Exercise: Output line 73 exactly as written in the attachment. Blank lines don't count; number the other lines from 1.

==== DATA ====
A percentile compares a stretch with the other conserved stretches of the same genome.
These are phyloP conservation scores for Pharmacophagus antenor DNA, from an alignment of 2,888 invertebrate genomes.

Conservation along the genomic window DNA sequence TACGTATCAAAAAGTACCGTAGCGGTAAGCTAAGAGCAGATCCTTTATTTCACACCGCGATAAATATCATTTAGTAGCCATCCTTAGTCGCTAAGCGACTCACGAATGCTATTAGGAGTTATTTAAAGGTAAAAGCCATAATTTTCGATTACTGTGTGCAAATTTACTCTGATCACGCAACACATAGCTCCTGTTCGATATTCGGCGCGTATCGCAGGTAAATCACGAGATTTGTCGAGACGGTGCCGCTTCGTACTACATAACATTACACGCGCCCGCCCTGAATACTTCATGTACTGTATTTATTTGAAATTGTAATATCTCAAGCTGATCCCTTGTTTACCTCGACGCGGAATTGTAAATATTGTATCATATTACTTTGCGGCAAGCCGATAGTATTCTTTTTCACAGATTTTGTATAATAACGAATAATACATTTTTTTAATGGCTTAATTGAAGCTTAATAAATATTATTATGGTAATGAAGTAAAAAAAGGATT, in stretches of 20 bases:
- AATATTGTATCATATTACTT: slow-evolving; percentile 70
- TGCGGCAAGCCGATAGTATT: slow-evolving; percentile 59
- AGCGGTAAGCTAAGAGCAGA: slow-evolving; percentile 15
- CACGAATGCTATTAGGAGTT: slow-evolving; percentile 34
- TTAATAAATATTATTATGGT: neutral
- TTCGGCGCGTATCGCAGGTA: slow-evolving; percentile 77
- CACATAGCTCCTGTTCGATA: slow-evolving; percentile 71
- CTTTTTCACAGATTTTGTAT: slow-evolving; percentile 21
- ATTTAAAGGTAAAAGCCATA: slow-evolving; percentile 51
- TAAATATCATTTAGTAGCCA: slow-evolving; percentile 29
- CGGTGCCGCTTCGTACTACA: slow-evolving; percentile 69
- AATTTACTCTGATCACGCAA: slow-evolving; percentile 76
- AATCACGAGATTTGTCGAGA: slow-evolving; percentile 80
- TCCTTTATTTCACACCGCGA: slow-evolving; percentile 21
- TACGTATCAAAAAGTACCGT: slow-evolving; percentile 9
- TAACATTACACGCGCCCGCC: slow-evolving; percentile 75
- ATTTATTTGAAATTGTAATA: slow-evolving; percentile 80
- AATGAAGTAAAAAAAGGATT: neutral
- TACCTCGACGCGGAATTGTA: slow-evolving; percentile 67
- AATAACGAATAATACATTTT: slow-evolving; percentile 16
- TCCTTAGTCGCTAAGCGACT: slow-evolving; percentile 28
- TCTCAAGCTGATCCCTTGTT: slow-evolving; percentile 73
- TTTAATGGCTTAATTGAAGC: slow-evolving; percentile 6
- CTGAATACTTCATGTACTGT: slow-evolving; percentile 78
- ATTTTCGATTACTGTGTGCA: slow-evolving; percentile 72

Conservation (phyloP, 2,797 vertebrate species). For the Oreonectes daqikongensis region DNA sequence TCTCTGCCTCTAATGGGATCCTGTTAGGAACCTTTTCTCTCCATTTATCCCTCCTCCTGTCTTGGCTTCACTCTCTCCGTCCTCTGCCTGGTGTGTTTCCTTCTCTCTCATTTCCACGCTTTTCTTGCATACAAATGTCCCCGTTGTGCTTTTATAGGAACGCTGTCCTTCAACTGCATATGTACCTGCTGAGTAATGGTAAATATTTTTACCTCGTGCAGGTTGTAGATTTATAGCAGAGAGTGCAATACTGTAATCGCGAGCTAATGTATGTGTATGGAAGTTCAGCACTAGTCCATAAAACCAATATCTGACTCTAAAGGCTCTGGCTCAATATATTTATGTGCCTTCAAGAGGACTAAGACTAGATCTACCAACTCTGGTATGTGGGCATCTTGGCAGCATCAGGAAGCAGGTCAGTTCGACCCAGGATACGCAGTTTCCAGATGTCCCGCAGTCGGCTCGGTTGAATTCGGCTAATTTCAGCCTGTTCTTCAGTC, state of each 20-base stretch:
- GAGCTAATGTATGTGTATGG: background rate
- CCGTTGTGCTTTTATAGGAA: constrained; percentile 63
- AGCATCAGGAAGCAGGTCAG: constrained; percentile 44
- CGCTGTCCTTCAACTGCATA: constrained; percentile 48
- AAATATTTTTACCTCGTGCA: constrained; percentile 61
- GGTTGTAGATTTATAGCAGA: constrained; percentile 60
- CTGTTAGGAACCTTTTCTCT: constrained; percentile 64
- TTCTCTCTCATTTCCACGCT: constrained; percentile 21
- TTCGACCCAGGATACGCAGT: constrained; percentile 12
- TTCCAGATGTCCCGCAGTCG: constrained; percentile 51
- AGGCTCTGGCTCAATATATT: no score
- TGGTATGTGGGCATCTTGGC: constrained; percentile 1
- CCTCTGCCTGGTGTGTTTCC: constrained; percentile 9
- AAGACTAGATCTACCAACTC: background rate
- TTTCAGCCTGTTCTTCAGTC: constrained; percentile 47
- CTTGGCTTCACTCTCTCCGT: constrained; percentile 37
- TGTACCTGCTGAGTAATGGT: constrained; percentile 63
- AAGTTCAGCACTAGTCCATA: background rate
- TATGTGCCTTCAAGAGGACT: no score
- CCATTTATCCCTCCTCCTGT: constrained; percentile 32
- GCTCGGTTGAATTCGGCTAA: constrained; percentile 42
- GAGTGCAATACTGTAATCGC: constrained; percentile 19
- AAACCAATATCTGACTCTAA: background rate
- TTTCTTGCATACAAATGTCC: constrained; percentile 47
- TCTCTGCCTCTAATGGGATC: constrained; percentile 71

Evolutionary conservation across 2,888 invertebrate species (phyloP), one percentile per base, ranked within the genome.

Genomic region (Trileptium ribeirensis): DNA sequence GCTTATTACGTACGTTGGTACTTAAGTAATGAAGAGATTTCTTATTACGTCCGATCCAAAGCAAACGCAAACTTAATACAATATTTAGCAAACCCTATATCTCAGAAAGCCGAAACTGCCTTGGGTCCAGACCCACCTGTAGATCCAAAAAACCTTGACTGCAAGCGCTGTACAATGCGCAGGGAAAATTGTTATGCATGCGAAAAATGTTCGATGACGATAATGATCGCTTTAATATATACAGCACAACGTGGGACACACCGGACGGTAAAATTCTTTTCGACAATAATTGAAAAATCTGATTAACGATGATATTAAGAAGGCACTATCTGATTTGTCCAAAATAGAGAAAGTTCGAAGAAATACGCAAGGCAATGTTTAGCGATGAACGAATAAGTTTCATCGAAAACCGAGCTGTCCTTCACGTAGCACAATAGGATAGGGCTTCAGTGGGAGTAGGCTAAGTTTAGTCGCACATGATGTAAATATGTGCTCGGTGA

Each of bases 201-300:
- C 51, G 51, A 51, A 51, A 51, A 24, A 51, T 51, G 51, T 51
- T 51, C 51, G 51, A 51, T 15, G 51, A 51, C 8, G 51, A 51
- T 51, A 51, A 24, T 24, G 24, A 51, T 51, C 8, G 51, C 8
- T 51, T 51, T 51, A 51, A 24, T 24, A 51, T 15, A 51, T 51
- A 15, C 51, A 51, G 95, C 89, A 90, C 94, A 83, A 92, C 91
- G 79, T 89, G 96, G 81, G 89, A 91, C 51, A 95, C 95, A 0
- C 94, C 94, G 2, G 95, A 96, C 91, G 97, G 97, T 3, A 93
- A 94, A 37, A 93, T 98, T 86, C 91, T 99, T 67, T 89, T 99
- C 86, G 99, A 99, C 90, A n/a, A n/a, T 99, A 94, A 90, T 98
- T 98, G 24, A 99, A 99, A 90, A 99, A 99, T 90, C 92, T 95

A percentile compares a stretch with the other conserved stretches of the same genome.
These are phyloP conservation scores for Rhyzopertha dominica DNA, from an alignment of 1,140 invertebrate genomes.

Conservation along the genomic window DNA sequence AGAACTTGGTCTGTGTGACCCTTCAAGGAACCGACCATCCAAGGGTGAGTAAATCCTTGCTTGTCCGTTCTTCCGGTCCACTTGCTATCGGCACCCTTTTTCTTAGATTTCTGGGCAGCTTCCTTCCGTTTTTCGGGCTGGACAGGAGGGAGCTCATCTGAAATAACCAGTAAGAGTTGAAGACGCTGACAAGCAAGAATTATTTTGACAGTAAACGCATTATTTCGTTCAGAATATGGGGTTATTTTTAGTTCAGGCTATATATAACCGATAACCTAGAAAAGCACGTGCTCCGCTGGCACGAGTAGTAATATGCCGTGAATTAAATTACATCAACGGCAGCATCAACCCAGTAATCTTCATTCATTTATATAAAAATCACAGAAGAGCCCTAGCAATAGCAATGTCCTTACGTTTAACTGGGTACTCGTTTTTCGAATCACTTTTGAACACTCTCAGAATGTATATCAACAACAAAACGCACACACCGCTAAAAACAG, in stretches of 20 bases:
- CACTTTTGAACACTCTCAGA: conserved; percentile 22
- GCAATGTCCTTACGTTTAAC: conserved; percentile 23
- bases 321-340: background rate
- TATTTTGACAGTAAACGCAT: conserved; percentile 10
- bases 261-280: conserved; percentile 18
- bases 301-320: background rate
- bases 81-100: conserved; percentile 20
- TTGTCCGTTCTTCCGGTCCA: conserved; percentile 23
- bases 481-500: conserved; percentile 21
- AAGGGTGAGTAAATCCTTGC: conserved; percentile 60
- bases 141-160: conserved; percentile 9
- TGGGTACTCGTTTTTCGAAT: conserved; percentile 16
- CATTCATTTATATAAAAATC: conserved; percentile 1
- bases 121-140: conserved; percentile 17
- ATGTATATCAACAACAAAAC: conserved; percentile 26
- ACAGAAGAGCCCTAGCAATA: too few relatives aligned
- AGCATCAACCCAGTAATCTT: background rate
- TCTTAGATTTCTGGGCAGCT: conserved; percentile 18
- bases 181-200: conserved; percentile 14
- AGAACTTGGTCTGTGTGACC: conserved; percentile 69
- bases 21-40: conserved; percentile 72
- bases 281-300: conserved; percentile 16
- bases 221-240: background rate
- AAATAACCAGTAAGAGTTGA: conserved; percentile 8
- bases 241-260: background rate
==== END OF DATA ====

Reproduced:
- bases 321-340: background rate